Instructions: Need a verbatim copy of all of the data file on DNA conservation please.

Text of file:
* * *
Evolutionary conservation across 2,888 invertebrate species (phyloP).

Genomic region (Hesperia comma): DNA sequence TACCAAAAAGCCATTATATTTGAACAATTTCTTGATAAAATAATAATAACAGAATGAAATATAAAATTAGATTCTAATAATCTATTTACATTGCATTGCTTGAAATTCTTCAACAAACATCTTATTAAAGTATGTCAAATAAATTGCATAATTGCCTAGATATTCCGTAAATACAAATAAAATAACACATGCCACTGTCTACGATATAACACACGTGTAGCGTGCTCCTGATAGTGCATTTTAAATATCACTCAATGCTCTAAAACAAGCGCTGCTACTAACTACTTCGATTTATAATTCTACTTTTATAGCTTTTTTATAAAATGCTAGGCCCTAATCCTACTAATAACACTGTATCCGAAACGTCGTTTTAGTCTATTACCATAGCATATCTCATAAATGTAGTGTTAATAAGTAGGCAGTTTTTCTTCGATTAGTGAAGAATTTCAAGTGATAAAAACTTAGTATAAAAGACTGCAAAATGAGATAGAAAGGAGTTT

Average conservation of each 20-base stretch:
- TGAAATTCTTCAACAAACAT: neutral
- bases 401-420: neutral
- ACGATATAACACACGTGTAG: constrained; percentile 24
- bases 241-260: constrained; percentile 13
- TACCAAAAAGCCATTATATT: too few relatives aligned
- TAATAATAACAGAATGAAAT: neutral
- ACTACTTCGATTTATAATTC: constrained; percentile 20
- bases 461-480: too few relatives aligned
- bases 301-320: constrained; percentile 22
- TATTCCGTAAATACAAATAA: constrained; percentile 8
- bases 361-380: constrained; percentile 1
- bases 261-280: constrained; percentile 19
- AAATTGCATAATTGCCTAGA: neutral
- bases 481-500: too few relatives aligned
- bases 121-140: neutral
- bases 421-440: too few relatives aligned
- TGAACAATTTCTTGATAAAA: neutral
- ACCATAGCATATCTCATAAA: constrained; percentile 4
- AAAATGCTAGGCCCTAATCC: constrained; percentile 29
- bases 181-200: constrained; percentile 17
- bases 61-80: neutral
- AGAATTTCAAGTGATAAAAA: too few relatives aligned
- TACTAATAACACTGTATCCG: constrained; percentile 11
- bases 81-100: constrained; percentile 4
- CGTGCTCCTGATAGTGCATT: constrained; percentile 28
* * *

Evolutionary conservation across 2,888 invertebrate species (phyloP).

Genomic region (Hesperia comma): DNA sequence TACCAAAAAGCCATTATATTTGAACAATTTCTTGATAAAATAATAATAACAGAATGAAATATAAAATTAGATTCTAATAATCTATTTACATTGCATTGCTTGAAATTCTTCAACAAACATCTTATTAAAGTATGTCAAATAAATTGCATAATTGCCTAGATATTCCGTAAATACAAATAAAATAACACATGCCACTGTCTACGATATAACACACGTGTAGCGTGCTCCTGATAGTGCATTTTAAATATCACTCAATGCTCTAAAACAAGCGCTGCTACTAACTACTTCGATTTATAATTCTACTTTTATAGCTTTTTTATAAAATGCTAGGCCCTAATCCTACTAATAACACTGTATCCGAAACGTCGTTTTAGTCTATTACCATAGCATATCTCATAAATGTAGTGTTAATAAGTAGGCAGTTTTTCTTCGATTAGTGAAGAATTTCAAGTGATAAAAACTTAGTATAAAAGACTGCAAAATGAGATAGAAAGGAGTTT

Average conservation of each 20-base stretch:
- TGAAATTCTTCAACAAACAT: neutral
- bases 401-420: neutral
- ACGATATAACACACGTGTAG: constrained; percentile 24
- bases 241-260: constrained; percentile 13
- TACCAAAAAGCCATTATATT: too few relatives aligned
- TAATAATAACAGAATGAAAT: neutral
- ACTACTTCGATTTATAATTC: constrained; percentile 20
- bases 461-480: too few relatives aligned
- bases 301-320: constrained; percentile 22
- TATTCCGTAAATACAAATAA: constrained; percentile 8
- bases 361-380: constrained; percentile 1
- bases 261-280: constrained; percentile 19
- AAATTGCATAATTGCCTAGA: neutral
- bases 481-500: too few relatives aligned
- bases 121-140: neutral
- bases 421-440: too few relatives aligned
- TGAACAATTTCTTGATAAAA: neutral
- ACCATAGCATATCTCATAAA: constrained; percentile 4
- AAAATGCTAGGCCCTAATCC: constrained; percentile 29
- bases 181-200: constrained; percentile 17
- bases 61-80: neutral
- AGAATTTCAAGTGATAAAAA: too few relatives aligned
- TACTAATAACACTGTATCCG: constrained; percentile 11
- bases 81-100: constrained; percentile 4
- CGTGCTCCTGATAGTGCATT: constrained; percentile 28